Strolling through Shanghai cityscape is an awe-inspiring experience. One of my favourite ways to discover Shanghai is to visit neighbourhood on foot. Some of the attractive neighbourhoods are particularly good places for walking, such as:
- The tree-lined streets in the Former French Concession
- Huangpu riverside promenade
- Arts and crafts shops in Tian Zi Fang
- The People’s Park with the famous marriage corner
- Neo-gothic St. Ignatius Cathedral in Xiujiahui and its nearby Xujiahui park
With restaurants, shops, and residential areas all situated next to one another, you will find many pedestrian zones in these areas. Besides, sidewalks and pedestrian paths are well-maintained. Getting around Shanghai on foot is the best way to explore the local culture.
Huangpu River cruise
The 50-minute Huangpu River cruise is a relaxing way to enjoy the panoramic view of Shanghai, including the international buildings on the Bund and the breathtaking skyscrapers of Lujiazui on the eastern bank. River cruise starts from one of the three piers:
- Shiliupu Wharf (十六铺码头), B1 floor, No.481, Zhongshan East Second Road, Huangpu District, Shanghai (上海市黄浦区中山东二路531号B1层 十六铺码头1区)
- Shiliupu Wharf (十六铺码头), B1 Floor, No.551, Zhongshan East Second Road, Huangpu District, Shanghai (上海市黄浦区中山东二路551号B1层 十六铺码头2区)
- Qinghuangdao Road Wharf (秦皇岛码头), No.32 Qinghuangdao Road, Yangpu District, Shanghai (上海杨浦区秦皇岛路32号 秦皇岛码头)
You can buy tickets for day cruises and evening cruises at the piers.
Huangpu river ferry
The Huangpu River running through Shanghai divides the city into two. The three islands that belong to Shanghai, Chongming, Changxing, and Hengsha, are separated from the city area by the river. Therefore, ferries play a significant role in daily life. You would not imagine that a ferry operation in Shanghai already has a hundred-year of history. Today, because of convenience and low prices, ferries are still popular choices for pedestrians and cyclists.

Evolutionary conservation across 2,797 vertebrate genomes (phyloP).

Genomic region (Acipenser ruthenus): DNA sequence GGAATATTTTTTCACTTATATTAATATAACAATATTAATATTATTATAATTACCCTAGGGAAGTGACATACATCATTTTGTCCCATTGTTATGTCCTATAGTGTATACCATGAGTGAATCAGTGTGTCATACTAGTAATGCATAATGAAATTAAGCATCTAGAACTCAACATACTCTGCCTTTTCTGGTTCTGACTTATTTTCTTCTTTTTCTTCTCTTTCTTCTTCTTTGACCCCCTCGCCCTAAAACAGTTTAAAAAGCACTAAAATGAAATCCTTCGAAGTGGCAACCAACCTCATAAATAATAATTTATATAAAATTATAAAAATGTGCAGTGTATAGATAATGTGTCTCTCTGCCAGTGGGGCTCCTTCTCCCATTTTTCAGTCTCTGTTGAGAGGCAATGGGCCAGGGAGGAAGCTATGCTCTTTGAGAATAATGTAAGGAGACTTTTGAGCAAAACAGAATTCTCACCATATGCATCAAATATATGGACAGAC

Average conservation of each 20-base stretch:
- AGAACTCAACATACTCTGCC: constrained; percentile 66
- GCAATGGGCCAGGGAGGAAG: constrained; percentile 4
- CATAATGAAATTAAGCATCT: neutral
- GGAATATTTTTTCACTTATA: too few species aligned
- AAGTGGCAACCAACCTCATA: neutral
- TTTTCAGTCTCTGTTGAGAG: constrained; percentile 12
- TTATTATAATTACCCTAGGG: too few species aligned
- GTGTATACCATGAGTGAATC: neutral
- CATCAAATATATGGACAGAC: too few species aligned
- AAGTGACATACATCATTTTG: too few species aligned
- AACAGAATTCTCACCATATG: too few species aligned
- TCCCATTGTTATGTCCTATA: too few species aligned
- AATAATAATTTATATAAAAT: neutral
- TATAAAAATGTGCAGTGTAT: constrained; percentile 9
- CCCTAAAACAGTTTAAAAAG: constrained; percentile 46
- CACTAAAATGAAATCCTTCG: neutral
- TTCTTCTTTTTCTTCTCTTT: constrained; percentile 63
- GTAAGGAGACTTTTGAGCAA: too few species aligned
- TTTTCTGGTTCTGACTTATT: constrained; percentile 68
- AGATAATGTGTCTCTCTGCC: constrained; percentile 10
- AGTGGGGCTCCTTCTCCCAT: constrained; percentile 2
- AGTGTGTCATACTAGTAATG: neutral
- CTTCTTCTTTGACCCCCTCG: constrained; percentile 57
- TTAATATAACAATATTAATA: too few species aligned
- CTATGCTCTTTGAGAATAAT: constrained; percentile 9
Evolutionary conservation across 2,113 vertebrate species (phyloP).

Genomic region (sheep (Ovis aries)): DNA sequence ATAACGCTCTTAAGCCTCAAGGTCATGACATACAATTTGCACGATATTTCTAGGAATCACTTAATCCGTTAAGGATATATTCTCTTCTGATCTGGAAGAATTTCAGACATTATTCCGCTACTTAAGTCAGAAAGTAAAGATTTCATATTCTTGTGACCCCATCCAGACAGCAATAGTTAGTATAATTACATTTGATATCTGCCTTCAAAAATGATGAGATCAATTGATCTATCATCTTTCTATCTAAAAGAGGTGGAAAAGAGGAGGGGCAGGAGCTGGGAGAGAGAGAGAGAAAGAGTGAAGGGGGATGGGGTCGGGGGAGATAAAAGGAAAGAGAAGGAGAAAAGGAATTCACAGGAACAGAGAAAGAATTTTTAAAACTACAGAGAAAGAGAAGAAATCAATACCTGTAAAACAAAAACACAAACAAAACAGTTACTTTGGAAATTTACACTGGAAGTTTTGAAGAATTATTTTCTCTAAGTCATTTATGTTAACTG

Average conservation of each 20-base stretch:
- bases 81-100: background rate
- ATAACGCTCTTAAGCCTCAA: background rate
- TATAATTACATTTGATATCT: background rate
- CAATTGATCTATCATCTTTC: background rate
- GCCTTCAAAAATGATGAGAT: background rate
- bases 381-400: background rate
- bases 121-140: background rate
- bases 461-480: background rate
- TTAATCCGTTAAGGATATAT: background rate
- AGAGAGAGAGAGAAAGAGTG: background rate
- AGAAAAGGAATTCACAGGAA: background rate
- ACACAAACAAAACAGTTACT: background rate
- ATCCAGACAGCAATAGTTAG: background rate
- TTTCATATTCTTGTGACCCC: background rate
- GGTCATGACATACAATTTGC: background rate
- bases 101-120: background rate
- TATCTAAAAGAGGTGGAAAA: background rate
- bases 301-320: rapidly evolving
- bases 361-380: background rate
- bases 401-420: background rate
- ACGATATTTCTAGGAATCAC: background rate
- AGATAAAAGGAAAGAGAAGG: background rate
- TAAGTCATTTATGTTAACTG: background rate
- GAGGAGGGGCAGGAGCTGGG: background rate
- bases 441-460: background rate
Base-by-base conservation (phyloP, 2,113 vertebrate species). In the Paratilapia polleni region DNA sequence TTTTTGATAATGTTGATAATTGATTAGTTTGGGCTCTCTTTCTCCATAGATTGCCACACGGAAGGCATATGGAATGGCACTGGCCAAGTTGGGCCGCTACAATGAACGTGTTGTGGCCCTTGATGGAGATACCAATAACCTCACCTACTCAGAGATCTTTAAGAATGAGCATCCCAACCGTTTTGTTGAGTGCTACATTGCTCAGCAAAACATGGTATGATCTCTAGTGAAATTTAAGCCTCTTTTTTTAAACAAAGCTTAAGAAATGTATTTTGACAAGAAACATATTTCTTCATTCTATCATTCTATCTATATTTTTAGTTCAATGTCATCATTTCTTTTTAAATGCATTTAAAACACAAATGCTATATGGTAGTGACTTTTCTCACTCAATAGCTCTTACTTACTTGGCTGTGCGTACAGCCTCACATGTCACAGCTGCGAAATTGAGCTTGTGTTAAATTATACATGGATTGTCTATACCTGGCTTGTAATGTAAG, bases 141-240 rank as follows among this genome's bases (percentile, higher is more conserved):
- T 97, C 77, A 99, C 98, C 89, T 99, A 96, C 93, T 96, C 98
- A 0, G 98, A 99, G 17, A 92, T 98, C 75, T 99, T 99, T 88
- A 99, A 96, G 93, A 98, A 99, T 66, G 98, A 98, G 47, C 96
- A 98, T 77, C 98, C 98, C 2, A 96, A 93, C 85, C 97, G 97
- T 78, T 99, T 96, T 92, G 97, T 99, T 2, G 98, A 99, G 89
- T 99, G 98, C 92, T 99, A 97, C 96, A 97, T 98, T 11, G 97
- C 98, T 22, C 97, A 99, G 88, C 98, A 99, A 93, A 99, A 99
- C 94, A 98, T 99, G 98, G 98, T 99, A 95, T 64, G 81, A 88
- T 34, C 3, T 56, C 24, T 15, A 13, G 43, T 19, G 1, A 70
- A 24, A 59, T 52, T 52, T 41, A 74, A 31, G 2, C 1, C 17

On this ferry website, you will find detailed route information, including maps and schedules.
Ferries to five main ports of islands are:
- Wusong Passenger Transport Center, No.271, Huacheng Road, Baoshan District, offers lines to Chongming (Xinhe), Changxing (Majiagang), Hengsha
- Shidongkou Port, No.1, Shengshi Road, Baoshan District, offers lines: Chongming (Xinhe, Nanmen)
- Wusong Port, No.100, Songpu Road, Baoshan District, offers lines: Chongming (Nanmen, Baozhen, Xinhe), Changxing (Majiagang), Hengsha
- Baoyang Port, No.18, Baoyang Zhi Road, Baoshan District, offers lines: Chongming (Nanmen, Baozhen), Changxing (Majiagang), Hengsha
Trolleybuses and Trams
The first tram line in Shanghai opened in 1908. It stretched six kilometers from Jing’an Temple to the Bund. However, since the 1970s, trams were replaced by trolleybuses gradually.
After half of the century, both Songjiang and Zhangjiang districts opened new tram lines. The new trams use modern technology and have a futuristic looking. The new trams fill the gaps in the local public transportation network.
The first trolleybus in Shanghai started on November 14, 1914. It ran from Fujian Zhong Lu to Beijing Dong Lu, with a total length of around a kilometre. Therefore, Shanghai became the first Chinese city to have a trolleybus system.
Today, the Shanghai Trolleybus system is the oldest continually operating trolley bus system in the world. Trolleybuses have line numbers under 30, and they go mainly in the downtown area.
Both trams and trolleybuses are part of the Shanghai public transportation network. And the ticket price is as low as 1 or 2 CNY.